Descartes distinguished between matter of all kinds, including everything about all other living creatures, and the human soul which for him came defined by a thousand years of theology. We’ve a much clearer idea of matter than he had but we’re fuzzy about what he referred to as “soul.” We’ve stripped it of its theological connections and secularized it to “conscious mind” but we’ve not yet figured out how it most significantly differs from matter.
I propose a better distinction is between purely physical non-living matter, and life. The issue then is, is the universe such that the source of what we refer to consciousness and free will is us being evolved living creatures?
This distinction changes the ground for discussion. It’s no longer philosophy, it’s primarily biology. More specifically the evo/devo of consciousness. What is conscious experience, as an evolved and inherited biological property? And what must the universe be like for it to support that kind of property? The answer to that may drive changes in ontology. Literally, conscious experience may change the world as we know it.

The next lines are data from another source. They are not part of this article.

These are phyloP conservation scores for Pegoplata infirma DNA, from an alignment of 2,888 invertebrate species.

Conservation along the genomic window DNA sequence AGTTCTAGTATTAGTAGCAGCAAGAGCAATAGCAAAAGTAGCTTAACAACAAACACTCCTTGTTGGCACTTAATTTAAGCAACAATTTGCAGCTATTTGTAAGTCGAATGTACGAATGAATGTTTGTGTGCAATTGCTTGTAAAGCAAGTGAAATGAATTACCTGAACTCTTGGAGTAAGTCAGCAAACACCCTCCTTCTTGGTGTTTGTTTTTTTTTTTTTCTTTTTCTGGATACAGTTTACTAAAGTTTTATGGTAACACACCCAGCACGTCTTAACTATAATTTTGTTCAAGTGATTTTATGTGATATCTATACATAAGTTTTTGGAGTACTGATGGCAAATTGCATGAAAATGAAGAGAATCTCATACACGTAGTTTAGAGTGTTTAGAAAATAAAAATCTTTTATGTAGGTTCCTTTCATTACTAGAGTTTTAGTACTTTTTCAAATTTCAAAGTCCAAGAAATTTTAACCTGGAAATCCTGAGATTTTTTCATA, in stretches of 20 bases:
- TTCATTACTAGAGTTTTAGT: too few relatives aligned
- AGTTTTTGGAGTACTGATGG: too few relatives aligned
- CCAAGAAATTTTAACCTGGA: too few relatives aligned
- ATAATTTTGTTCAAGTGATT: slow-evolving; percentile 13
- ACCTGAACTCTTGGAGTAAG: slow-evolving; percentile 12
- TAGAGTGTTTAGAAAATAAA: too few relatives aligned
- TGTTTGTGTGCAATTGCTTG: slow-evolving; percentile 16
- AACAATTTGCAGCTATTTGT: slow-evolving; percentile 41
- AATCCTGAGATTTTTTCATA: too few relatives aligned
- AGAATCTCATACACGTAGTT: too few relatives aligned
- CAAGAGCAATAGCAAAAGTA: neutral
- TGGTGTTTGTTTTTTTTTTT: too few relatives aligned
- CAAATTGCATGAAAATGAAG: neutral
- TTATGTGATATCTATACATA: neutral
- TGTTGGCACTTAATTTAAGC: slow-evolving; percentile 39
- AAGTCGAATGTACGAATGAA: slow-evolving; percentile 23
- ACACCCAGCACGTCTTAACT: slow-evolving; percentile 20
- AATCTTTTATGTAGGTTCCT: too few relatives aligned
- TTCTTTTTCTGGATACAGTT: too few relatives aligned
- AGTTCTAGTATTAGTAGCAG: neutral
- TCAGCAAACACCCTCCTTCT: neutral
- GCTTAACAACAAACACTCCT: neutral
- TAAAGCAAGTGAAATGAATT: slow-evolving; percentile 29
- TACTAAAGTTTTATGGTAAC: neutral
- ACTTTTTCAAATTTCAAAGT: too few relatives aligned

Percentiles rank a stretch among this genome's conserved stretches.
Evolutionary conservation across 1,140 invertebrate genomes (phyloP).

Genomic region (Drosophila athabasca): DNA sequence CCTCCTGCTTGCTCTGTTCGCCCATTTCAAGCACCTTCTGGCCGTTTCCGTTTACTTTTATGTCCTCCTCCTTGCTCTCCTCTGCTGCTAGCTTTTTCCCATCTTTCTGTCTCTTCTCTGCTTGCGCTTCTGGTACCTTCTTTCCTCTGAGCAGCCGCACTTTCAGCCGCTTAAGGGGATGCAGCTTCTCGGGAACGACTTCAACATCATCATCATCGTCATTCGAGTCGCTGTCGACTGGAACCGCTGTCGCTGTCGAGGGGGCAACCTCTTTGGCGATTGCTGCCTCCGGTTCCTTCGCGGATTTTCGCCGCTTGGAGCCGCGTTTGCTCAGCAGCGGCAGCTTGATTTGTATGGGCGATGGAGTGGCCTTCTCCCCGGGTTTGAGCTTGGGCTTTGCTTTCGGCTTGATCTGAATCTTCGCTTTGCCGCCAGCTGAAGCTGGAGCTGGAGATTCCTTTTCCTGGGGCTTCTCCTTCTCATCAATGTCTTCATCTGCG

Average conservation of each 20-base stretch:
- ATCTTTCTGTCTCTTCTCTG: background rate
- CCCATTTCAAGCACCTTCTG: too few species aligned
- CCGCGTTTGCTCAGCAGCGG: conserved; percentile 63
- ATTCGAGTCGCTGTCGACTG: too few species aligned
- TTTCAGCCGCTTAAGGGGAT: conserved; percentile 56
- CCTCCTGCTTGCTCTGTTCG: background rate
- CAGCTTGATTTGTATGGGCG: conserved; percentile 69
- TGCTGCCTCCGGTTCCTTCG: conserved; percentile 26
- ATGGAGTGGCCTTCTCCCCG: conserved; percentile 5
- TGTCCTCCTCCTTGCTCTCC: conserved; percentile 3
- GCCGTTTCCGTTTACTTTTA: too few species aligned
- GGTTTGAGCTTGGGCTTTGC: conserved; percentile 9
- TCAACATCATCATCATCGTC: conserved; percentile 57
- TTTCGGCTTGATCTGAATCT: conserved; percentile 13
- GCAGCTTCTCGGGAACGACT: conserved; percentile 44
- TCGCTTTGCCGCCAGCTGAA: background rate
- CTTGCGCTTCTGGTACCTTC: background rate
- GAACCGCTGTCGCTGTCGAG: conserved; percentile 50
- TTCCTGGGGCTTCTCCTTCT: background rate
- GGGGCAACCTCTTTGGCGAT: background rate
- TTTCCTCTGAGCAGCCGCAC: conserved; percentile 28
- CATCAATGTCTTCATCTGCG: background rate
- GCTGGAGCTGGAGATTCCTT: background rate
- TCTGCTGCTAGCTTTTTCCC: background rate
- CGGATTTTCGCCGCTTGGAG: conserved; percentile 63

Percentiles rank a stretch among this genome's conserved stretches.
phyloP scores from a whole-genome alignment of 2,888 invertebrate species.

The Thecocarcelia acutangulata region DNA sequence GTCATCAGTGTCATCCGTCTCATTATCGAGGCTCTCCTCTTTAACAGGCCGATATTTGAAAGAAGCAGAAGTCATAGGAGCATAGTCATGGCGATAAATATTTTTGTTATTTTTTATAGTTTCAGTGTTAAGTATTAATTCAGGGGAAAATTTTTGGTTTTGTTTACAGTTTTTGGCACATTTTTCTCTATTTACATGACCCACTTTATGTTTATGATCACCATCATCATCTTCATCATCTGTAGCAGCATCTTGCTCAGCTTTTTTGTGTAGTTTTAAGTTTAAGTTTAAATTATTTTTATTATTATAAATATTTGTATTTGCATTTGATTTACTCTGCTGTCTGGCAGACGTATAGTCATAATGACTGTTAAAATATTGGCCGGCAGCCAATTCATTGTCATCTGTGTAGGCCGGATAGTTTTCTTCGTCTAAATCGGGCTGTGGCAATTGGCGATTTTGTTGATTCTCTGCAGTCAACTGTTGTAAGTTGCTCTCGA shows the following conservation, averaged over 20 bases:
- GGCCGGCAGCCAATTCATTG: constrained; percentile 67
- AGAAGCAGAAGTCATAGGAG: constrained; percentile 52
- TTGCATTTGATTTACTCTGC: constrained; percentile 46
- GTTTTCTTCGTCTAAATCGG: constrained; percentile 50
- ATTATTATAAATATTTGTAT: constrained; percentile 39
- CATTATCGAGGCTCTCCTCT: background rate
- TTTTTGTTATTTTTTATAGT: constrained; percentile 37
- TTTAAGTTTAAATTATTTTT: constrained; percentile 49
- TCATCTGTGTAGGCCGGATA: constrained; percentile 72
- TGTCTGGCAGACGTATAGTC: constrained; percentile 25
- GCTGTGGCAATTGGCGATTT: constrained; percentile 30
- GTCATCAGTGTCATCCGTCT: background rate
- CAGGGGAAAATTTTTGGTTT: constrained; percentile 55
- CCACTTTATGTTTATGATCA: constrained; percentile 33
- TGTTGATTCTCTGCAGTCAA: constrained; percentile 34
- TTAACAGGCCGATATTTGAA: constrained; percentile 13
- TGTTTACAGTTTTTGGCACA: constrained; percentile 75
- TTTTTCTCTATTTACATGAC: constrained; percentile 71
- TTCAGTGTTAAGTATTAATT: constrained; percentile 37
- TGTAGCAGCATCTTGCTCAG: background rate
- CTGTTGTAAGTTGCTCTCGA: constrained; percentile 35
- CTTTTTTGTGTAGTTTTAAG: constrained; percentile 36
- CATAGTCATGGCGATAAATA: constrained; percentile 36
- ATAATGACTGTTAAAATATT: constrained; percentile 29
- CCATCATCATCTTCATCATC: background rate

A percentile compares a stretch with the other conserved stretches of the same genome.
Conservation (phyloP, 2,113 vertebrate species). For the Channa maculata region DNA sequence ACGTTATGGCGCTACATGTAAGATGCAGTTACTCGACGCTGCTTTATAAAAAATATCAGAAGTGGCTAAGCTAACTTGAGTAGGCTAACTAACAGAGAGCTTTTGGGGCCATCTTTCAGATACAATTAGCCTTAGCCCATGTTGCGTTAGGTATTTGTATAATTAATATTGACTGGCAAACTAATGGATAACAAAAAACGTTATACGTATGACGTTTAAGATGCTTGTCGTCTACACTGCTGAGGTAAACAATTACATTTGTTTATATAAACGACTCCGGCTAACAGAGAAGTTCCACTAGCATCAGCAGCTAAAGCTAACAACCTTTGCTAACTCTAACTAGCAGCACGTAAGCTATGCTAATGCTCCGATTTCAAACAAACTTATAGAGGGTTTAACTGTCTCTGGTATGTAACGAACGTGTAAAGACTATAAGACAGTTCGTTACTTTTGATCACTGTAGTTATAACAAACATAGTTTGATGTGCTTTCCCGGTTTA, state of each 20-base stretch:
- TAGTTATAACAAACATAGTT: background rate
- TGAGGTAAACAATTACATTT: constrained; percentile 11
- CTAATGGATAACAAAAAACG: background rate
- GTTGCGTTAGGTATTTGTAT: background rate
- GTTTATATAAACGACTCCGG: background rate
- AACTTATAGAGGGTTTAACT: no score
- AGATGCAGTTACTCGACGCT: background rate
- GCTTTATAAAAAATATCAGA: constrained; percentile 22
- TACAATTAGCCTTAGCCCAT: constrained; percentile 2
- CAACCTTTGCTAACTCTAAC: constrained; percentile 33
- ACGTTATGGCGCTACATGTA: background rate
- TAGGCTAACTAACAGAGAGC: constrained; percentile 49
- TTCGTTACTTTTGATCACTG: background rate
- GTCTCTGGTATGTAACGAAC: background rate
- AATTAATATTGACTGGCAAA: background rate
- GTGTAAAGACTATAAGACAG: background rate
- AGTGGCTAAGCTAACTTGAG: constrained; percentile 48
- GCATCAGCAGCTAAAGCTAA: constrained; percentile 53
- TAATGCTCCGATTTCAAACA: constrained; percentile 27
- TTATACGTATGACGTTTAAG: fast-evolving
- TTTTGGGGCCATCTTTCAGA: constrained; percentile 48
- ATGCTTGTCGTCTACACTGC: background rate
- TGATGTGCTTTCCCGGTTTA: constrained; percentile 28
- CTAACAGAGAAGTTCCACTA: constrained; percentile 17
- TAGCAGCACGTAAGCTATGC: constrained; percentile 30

I think what we all start from is our sense that, in the course of our conscious experiences, we can arrive at decisions through non-physical processes that we tell our bodies to execute physically, and that as a result they do so. We experience our physical bodies behaving as if driven by our conscious decision-making.
This may be explored by distinguishing between what a purely physical brain is capable of, and what’s being claimed for consciousness. But I think that’s a dead end. There’s no aspect of consciousness I can’t make my brain testify to by writing, a physical action, proving to my satisfaction that my brain is privy to everything I can think, including all my decisions. If I can carry out actions through non-physical processes that’s a property of my body-and-consciousness operating as one. The necessary distinction should then be drawn between the properties of that combination, and the purely physical world in which all processes obey the laws of physics.